A Bead on Human Folly, Hilary Thimmesh, O.S.B.

            When old Highway 52 was made into I-94 in the late 70’s, a frontage road to serve the people on Collegeville Road became necessary.  It cut through the countryside just north of the O’Connell’s house, eating up most of the lawn and a few nice evergreens that Joe had planted.  Joe did not think kindly of this development but in the end couldn’t prevent it, so he did the next best thing and produced a commentary on it in his 1978 engraving Commandment.

            In the picture, about 10” x 17”, a monster bulldozer wreathed in swirling black emissions from its exhaust stack bears down on a double row of ovoid heads rolling on the ground like so many jack-o’-lanterns or Easter eggs with painted faces.  The eleven heads in the front row all face forward and are unaware of their peril.  They variously smile, smirk, look wise, cast conniving glances.  The row behind them is already overshadowed by the jaws of the great machine that will swallow them up and is in some disarray.  They tumble, grin inanely, become hollow eyes in blank masks.

            The machine is one of Joe’s wonderful inventions.  Its radiator comes almost straight at the viewer from the center of the composition, blank white headlights in relief printing at its upper corners, hydraulic pistons and roads connecting indistinctly to a giant set of pointed teeth, also in relief, where the blade should be.  The operator’s gloved left hand rests idly on the tallest in a set of three vertical levers; the right hand grips a control stick.  The hands are the only human features of the operator, who is dwarfed by the machine and appears only as a shape with goggle lenses for eyes.  A cigarette projects from where the mouth must be.  Across the lower half of the picture the monster teeth frame a legend bearing the commandment: “thou SHALL NOT try to STOP that which WE KNOW to be PROGRESS.”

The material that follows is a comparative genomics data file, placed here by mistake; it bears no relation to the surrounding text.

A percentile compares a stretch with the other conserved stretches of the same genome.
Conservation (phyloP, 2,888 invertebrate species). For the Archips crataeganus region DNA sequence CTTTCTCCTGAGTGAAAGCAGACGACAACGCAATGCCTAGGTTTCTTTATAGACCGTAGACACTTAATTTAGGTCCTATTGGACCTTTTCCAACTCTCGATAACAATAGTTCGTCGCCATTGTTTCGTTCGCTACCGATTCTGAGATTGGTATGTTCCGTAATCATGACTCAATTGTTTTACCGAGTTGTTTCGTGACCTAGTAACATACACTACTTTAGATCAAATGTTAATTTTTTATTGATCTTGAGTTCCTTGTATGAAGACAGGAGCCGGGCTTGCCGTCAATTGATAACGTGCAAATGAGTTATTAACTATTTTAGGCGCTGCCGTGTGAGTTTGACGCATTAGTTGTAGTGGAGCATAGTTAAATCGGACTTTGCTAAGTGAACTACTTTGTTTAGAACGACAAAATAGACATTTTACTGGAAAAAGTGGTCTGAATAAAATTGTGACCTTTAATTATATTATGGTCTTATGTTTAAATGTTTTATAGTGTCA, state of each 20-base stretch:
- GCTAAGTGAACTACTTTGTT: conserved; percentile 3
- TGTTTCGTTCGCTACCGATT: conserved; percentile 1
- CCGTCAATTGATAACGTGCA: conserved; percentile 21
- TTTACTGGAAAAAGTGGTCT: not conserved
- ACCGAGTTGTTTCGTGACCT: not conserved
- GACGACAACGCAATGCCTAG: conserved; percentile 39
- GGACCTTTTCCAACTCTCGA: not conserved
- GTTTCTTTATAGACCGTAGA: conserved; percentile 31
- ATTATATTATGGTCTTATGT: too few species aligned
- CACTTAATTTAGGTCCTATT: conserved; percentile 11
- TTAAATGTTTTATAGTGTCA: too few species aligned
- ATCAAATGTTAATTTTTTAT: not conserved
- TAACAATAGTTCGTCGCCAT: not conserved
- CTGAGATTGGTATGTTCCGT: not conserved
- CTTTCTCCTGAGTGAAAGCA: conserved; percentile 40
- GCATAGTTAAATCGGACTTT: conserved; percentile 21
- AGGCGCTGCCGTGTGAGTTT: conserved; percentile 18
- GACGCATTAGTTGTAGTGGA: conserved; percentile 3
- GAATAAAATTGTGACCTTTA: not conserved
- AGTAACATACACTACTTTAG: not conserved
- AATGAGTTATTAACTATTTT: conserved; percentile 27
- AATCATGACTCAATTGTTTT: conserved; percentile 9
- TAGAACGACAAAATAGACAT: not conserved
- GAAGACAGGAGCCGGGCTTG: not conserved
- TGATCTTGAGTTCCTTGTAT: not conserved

In the hands of another artist this work might have been no more than a bitter cartoon—sarcastic, cynical, ill-tempered.  In Joe’s hands it becomes a commentary on fallible humanity.  I have asked myself how he manages time after time to draw a bead on human folly and still telegraph to the viewer that God hasn’t quit loving the world.  I don’t know Joe’s secret, but I know that after living with his “commandment” for nearly twenty years I find it more reassuring than threatening.

            Maybe it’s the very exaggeration that makes me smile—the demonic fumes like flickering evil tongues, the big teeth filed to stiletto sharpness, the capital letters profiling the overweening arrogance of those who know best.  Maybe something about the balance of the composition holds out hope for ultimate sense and stability.  Maybe sheer technical mastery cheers the beholder unawares.  Whatever the secret, this is one of Joe’s masterpieces and to me one of this most characteristic works.



Reprinted with the permission of the Liturgical Press, the Order of Saint Benedict, Collegeville, Minnesota, from Divine Favor: The Art of Joseph O'Connell. Editor, Colman O'Connell. Collegeville, Minn.: Liturgical Press, c1999.  CSB, SJU and SJP Libraries Oversize N 6537.O265 D58 1999.